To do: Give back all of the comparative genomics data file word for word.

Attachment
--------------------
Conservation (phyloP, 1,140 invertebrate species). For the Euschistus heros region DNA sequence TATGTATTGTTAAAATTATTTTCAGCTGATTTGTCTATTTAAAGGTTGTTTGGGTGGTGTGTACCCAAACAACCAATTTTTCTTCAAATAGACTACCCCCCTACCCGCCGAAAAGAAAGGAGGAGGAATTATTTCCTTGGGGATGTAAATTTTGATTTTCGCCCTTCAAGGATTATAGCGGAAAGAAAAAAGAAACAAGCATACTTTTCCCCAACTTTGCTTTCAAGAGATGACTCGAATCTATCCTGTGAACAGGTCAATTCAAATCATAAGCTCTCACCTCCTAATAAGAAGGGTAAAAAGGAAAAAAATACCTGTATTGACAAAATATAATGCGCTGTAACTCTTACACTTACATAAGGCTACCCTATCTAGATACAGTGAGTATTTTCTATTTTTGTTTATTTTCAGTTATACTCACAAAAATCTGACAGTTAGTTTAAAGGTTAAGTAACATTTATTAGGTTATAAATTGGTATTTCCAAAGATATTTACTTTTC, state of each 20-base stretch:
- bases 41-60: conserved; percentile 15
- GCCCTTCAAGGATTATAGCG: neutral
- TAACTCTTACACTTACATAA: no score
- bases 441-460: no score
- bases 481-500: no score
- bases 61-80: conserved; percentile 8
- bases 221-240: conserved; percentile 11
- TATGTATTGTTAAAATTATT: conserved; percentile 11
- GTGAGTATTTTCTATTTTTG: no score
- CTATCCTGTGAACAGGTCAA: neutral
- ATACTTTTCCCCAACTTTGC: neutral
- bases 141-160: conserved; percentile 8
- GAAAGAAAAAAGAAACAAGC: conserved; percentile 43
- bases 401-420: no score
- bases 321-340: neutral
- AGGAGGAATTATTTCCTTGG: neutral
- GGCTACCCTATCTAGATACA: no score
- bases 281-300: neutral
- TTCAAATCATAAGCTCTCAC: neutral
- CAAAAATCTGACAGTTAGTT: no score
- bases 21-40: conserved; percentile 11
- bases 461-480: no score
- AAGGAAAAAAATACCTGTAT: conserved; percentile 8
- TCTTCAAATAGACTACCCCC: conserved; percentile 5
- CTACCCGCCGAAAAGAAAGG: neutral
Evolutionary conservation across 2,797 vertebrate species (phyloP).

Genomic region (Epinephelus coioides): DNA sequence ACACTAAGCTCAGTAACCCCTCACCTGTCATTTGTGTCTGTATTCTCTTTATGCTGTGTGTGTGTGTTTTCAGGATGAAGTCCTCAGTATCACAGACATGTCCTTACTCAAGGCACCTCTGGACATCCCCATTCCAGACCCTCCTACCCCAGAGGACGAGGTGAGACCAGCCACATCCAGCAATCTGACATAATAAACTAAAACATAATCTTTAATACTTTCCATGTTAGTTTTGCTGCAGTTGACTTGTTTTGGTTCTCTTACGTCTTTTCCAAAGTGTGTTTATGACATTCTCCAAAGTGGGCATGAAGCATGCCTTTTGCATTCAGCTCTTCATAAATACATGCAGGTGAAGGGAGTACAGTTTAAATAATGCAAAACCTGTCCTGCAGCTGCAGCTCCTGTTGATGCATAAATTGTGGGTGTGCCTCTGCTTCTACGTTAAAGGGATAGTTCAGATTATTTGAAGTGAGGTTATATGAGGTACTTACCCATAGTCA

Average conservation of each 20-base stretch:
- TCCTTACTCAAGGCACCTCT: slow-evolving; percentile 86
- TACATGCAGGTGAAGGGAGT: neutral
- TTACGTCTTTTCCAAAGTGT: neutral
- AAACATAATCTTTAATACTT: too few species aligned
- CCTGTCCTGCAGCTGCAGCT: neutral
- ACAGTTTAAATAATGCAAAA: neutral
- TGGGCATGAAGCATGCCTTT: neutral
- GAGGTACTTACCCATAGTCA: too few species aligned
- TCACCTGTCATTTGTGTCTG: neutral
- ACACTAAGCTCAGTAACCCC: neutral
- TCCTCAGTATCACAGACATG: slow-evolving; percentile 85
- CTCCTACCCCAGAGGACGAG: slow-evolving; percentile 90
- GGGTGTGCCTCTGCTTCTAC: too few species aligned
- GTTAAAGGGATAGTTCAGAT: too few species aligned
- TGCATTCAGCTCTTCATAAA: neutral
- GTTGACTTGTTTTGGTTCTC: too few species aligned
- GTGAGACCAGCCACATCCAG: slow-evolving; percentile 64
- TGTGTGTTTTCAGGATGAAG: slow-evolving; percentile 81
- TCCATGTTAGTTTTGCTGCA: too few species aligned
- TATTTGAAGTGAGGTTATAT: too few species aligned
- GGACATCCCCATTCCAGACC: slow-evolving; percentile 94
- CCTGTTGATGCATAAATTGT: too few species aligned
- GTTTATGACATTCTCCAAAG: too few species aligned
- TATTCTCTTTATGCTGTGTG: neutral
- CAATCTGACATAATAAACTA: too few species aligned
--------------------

Conservation (phyloP, 1,140 invertebrate species). For the Euschistus heros region DNA sequence TATGTATTGTTAAAATTATTTTCAGCTGATTTGTCTATTTAAAGGTTGTTTGGGTGGTGTGTACCCAAACAACCAATTTTTCTTCAAATAGACTACCCCCCTACCCGCCGAAAAGAAAGGAGGAGGAATTATTTCCTTGGGGATGTAAATTTTGATTTTCGCCCTTCAAGGATTATAGCGGAAAGAAAAAAGAAACAAGCATACTTTTCCCCAACTTTGCTTTCAAGAGATGACTCGAATCTATCCTGTGAACAGGTCAATTCAAATCATAAGCTCTCACCTCCTAATAAGAAGGGTAAAAAGGAAAAAAATACCTGTATTGACAAAATATAATGCGCTGTAACTCTTACACTTACATAAGGCTACCCTATCTAGATACAGTGAGTATTTTCTATTTTTGTTTATTTTCAGTTATACTCACAAAAATCTGACAGTTAGTTTAAAGGTTAAGTAACATTTATTAGGTTATAAATTGGTATTTCCAAAGATATTTACTTTTC, state of each 20-base stretch:
- bases 41-60: conserved; percentile 15
- GCCCTTCAAGGATTATAGCG: neutral
- TAACTCTTACACTTACATAA: no score
- bases 441-460: no score
- bases 481-500: no score
- bases 61-80: conserved; percentile 8
- bases 221-240: conserved; percentile 11
- TATGTATTGTTAAAATTATT: conserved; percentile 11
- GTGAGTATTTTCTATTTTTG: no score
- CTATCCTGTGAACAGGTCAA: neutral
- ATACTTTTCCCCAACTTTGC: neutral
- bases 141-160: conserved; percentile 8
- GAAAGAAAAAAGAAACAAGC: conserved; percentile 43
- bases 401-420: no score
- bases 321-340: neutral
- AGGAGGAATTATTTCCTTGG: neutral
- GGCTACCCTATCTAGATACA: no score
- bases 281-300: neutral
- TTCAAATCATAAGCTCTCAC: neutral
- CAAAAATCTGACAGTTAGTT: no score
- bases 21-40: conserved; percentile 11
- bases 461-480: no score
- AAGGAAAAAAATACCTGTAT: conserved; percentile 8
- TCTTCAAATAGACTACCCCC: conserved; percentile 5
- CTACCCGCCGAAAAGAAAGG: neutral
Evolutionary conservation across 2,797 vertebrate species (phyloP).

Genomic region (Epinephelus coioides): DNA sequence ACACTAAGCTCAGTAACCCCTCACCTGTCATTTGTGTCTGTATTCTCTTTATGCTGTGTGTGTGTGTTTTCAGGATGAAGTCCTCAGTATCACAGACATGTCCTTACTCAAGGCACCTCTGGACATCCCCATTCCAGACCCTCCTACCCCAGAGGACGAGGTGAGACCAGCCACATCCAGCAATCTGACATAATAAACTAAAACATAATCTTTAATACTTTCCATGTTAGTTTTGCTGCAGTTGACTTGTTTTGGTTCTCTTACGTCTTTTCCAAAGTGTGTTTATGACATTCTCCAAAGTGGGCATGAAGCATGCCTTTTGCATTCAGCTCTTCATAAATACATGCAGGTGAAGGGAGTACAGTTTAAATAATGCAAAACCTGTCCTGCAGCTGCAGCTCCTGTTGATGCATAAATTGTGGGTGTGCCTCTGCTTCTACGTTAAAGGGATAGTTCAGATTATTTGAAGTGAGGTTATATGAGGTACTTACCCATAGTCA

Average conservation of each 20-base stretch:
- TCCTTACTCAAGGCACCTCT: slow-evolving; percentile 86
- TACATGCAGGTGAAGGGAGT: neutral
- TTACGTCTTTTCCAAAGTGT: neutral
- AAACATAATCTTTAATACTT: too few species aligned
- CCTGTCCTGCAGCTGCAGCT: neutral
- ACAGTTTAAATAATGCAAAA: neutral
- TGGGCATGAAGCATGCCTTT: neutral
- GAGGTACTTACCCATAGTCA: too few species aligned
- TCACCTGTCATTTGTGTCTG: neutral
- ACACTAAGCTCAGTAACCCC: neutral
- TCCTCAGTATCACAGACATG: slow-evolving; percentile 85
- CTCCTACCCCAGAGGACGAG: slow-evolving; percentile 90
- GGGTGTGCCTCTGCTTCTAC: too few species aligned
- GTTAAAGGGATAGTTCAGAT: too few species aligned
- TGCATTCAGCTCTTCATAAA: neutral
- GTTGACTTGTTTTGGTTCTC: too few species aligned
- GTGAGACCAGCCACATCCAG: slow-evolving; percentile 64
- TGTGTGTTTTCAGGATGAAG: slow-evolving; percentile 81
- TCCATGTTAGTTTTGCTGCA: too few species aligned
- TATTTGAAGTGAGGTTATAT: too few species aligned
- GGACATCCCCATTCCAGACC: slow-evolving; percentile 94
- CCTGTTGATGCATAAATTGT: too few species aligned
- GTTTATGACATTCTCCAAAG: too few species aligned
- TATTCTCTTTATGCTGTGTG: neutral
- CAATCTGACATAATAAACTA: too few species aligned